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The National Women's Soccer League will hold its ninth annual draft on Wednesday and commissioner Lisa Baird provided some insight and news items regarding the current state and future of the league ahead of the big event including the introduction of Sacramento as the newest NWSL expansion and the reformed partnership between NWSL and U.S. Soccer.

The commissioner opened her press conference acknowledging the ways that recent events in the U.S. Capitol can't help but intersect with sports:

"Before I get into my opening comments today, I would be very remiss if I did not acknowledge the disgraceful events in our nation's capital last week, the riot was shocking and saddening, and it was antithetical to everything our country stands for. I fully recognize that sports is entertainment and for many an escape. But rest assured, our players in this league will remain fully engaged and committed to our country's civic life, and I will continue to encourage our athletes to make their voices heard and be a force for good in this world."

Baird also continued to field questions regarding the draft, the current rules implementations, and the potential shift in draft perspectives this year and beyond.

"Like everything in the last year, our 2021 draft won't be traditional in the sense of everybody in one place, but we're innovating and we're using, utilizing technology to replicate the mechanics, as much as possible while ensuring we remain smart and safe."

Here are the five most important things she said about the state of NWSL.

1. Managing partnership with U.S. Soccer has dissolved

Perhaps the biggest news item is the confirmation that the managing partnership between U.S. Soccer and NWSL has dissolved and will now be moving forward as an investment partnership.

The commissioner confirmed that the league's relationship with USSF will change after a 10-year partnership as a founder and investor. Moving forward, USSF will still be involved within NWSL as mutual investment partners rather than a manager. Baird expressed confidence that USSF will continue its efforts to build and sustain the best women's soccer league in the world, and that USSF will continue investing in the league in various capacities, increasing the league's ability to advance not only on the field but also in areas like sports sciences and coaching.

2. Sacramento awarded 2022 expansion

Sacramento will be joining the league alongside Angel City FC in 2022, officially bringing the league to 12 teams. The news comes after NWSL Los Angeles owners unveiled their Angel City brand for 2022. The city has long been rumored to be the next NWSL destination, likely with a club having ties to USL side Sacramento Republic FC, which will join Major League Soccer in 2023.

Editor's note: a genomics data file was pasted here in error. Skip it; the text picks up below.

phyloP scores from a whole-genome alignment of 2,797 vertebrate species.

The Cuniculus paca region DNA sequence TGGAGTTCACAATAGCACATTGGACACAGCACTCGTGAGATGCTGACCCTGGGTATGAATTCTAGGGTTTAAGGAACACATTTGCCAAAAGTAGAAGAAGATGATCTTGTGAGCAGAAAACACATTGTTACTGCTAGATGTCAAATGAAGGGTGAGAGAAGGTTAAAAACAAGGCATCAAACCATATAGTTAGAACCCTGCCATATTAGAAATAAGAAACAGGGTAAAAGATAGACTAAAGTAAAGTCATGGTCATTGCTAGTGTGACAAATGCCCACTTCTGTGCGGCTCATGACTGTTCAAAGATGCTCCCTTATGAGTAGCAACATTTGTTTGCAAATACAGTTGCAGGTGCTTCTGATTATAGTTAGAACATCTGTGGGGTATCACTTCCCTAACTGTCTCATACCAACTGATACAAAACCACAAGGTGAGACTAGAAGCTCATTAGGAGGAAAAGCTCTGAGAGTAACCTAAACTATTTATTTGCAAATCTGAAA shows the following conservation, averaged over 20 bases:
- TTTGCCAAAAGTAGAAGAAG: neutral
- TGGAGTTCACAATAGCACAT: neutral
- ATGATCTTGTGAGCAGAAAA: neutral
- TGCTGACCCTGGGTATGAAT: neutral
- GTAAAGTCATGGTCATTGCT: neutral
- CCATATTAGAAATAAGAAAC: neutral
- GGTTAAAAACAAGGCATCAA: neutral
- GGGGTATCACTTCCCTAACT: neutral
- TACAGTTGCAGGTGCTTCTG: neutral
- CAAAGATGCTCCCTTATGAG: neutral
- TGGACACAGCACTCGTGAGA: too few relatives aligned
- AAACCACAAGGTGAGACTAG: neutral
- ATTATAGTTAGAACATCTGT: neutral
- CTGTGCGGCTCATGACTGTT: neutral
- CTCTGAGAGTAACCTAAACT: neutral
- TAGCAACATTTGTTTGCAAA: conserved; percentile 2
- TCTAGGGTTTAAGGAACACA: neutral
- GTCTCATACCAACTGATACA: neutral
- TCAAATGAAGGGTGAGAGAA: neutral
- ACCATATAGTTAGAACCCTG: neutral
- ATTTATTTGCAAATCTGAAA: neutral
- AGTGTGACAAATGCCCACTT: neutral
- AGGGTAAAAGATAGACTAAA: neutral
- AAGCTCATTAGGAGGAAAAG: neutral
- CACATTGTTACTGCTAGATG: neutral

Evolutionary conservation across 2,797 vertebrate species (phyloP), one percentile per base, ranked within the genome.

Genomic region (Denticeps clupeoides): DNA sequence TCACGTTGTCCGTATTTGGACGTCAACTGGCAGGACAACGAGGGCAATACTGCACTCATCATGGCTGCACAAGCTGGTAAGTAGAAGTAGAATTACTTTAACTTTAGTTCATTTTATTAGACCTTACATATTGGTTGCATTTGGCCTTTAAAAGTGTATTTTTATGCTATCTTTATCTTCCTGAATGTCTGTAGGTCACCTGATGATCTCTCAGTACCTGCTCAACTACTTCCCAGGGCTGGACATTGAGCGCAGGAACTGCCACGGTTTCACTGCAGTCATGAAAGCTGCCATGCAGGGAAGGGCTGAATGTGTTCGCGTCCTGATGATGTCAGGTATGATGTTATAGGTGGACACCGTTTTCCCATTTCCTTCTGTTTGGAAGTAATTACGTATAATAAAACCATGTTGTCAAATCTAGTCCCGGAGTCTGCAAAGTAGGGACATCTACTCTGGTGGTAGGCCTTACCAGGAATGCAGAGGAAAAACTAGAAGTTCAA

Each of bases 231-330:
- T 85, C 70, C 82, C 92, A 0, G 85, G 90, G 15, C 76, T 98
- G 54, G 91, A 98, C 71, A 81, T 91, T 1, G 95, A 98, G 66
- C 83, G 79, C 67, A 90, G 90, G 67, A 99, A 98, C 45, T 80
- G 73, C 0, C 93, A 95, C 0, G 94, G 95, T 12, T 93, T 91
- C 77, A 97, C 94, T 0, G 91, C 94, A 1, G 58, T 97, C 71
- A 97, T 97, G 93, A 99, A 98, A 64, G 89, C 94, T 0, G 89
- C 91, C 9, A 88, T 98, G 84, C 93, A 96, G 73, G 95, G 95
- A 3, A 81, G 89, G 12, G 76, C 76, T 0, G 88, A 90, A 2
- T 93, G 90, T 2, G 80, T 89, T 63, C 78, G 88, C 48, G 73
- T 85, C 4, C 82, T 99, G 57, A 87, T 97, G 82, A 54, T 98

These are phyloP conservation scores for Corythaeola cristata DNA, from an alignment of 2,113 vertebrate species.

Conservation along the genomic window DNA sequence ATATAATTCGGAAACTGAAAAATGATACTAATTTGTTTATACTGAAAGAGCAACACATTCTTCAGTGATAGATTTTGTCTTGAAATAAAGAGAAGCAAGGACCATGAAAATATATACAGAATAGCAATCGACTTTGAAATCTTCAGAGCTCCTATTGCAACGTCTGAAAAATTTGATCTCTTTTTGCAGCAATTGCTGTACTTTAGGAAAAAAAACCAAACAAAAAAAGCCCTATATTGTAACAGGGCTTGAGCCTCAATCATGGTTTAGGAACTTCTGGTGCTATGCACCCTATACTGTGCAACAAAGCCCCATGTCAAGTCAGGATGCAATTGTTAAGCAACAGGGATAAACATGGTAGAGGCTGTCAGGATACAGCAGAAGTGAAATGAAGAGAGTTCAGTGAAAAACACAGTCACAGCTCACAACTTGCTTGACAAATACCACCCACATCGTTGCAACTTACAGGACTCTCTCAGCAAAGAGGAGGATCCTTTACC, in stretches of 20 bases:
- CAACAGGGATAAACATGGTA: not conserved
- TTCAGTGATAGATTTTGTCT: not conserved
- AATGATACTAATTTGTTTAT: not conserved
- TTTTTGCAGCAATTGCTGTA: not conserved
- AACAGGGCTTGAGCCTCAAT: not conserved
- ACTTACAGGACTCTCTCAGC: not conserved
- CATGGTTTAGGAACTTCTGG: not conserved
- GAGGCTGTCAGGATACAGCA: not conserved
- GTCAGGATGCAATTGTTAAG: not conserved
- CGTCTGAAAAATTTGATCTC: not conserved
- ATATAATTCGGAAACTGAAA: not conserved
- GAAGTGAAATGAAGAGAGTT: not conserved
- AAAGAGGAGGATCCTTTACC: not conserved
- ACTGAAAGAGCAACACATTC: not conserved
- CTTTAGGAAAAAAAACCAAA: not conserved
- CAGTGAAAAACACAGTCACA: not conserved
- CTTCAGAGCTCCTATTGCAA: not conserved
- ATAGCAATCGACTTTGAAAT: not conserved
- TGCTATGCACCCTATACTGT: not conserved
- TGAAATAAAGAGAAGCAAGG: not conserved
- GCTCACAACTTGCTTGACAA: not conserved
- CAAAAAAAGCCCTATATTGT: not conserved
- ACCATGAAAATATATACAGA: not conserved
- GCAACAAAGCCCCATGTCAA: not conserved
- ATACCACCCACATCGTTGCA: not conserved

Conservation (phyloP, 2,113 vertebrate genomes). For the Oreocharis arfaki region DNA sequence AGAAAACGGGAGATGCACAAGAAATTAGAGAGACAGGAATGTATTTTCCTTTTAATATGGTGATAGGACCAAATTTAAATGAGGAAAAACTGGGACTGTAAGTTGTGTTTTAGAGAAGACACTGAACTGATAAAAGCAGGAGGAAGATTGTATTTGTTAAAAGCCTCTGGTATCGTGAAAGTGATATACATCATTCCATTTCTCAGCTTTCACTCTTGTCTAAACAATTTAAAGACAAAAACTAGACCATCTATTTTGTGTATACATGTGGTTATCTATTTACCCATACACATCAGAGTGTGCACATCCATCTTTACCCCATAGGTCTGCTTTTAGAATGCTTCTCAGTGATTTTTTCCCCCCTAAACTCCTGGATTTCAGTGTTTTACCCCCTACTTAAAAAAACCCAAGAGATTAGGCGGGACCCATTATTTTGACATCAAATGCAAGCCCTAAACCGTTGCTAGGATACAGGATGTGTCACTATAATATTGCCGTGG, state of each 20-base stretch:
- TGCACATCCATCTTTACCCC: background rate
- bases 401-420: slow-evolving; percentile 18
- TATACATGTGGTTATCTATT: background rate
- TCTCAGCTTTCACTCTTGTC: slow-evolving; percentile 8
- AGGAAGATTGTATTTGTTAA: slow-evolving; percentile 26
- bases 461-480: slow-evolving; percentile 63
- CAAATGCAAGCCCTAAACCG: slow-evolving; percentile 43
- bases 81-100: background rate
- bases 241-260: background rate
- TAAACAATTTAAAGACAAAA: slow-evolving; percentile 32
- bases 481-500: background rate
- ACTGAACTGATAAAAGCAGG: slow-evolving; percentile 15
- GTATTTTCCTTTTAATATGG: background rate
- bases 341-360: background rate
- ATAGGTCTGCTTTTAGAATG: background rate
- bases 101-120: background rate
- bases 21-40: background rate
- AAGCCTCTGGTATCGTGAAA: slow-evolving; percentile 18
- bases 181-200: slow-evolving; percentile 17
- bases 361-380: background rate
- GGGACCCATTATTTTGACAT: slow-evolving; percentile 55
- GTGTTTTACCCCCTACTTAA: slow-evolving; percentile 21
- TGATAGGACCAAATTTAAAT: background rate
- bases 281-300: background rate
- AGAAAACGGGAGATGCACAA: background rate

And while Baird didn't confirm who the ownership group backing the present bid was, she did mention that Ron Burkle and Matt Alvarez of SRFC are involved. 

But it is now hard fact that NWSL will have 12 clubs representing the league next year, which is an astonishing jump given that Racing Louisville FC and the newly rebranded Kansas City expansion team are two clubs making their debut for the league in 2021.

3. Retaining top talent and competing in global market

During the press conference, news broke that top prospect Catarina Macario had officially signed with French side Lyon. Much has been made about the 21-year-old Brazilian-born American's decision to go pro, and that her first step was to skip NWSL. The league has faced questions about whether it could welcome that caliber of potential superstar in the same way that overseas clubs might.

Baird reaffirmed that the league is currently in its best position investing in training facilities and other resources that will continue to attract the biggest players from around the globe, and that its owners are continuing their commitment to provide those facilities along with direct compensation. The introduction of allocation money in 2020 is a stepping stone that the league wants to build on, but Baird says conversations have not been defined or finalized but that the work for a long term strategic plan to retain the best players has started and is ongoing.

4. Why the draft and NCAA collegiate system works

The league changed the rules to this year's draft and commissioner Baird emphasized that those changes were made due to the strains the pandemic has placed. 

The American and European markets operate differently, with the American market maintaining a draft for collegiate players that doesn't exist in other markets, but Baird remains steadfast that the league's partnership with the NCAA is its most important and key to the league's ability to be the most competitive in the world. The belief is that the commitment to the draft helps sustain the parity within NWSL and makes it stand out amongst other leagues in the world.

5. NWSL schedule news

The commissioner revealed that a finalized schedule will be forthcoming shortly with the draft scheduled for Wednesday, and preseason slated to begin on Feb. 1. This is on top of a previously announced schedule framework for the league, which placed the return of the Challenge Cup in the middle of April. The NWSL regular season is set to kick off at some point in May, and is expected to include expanded playoffs.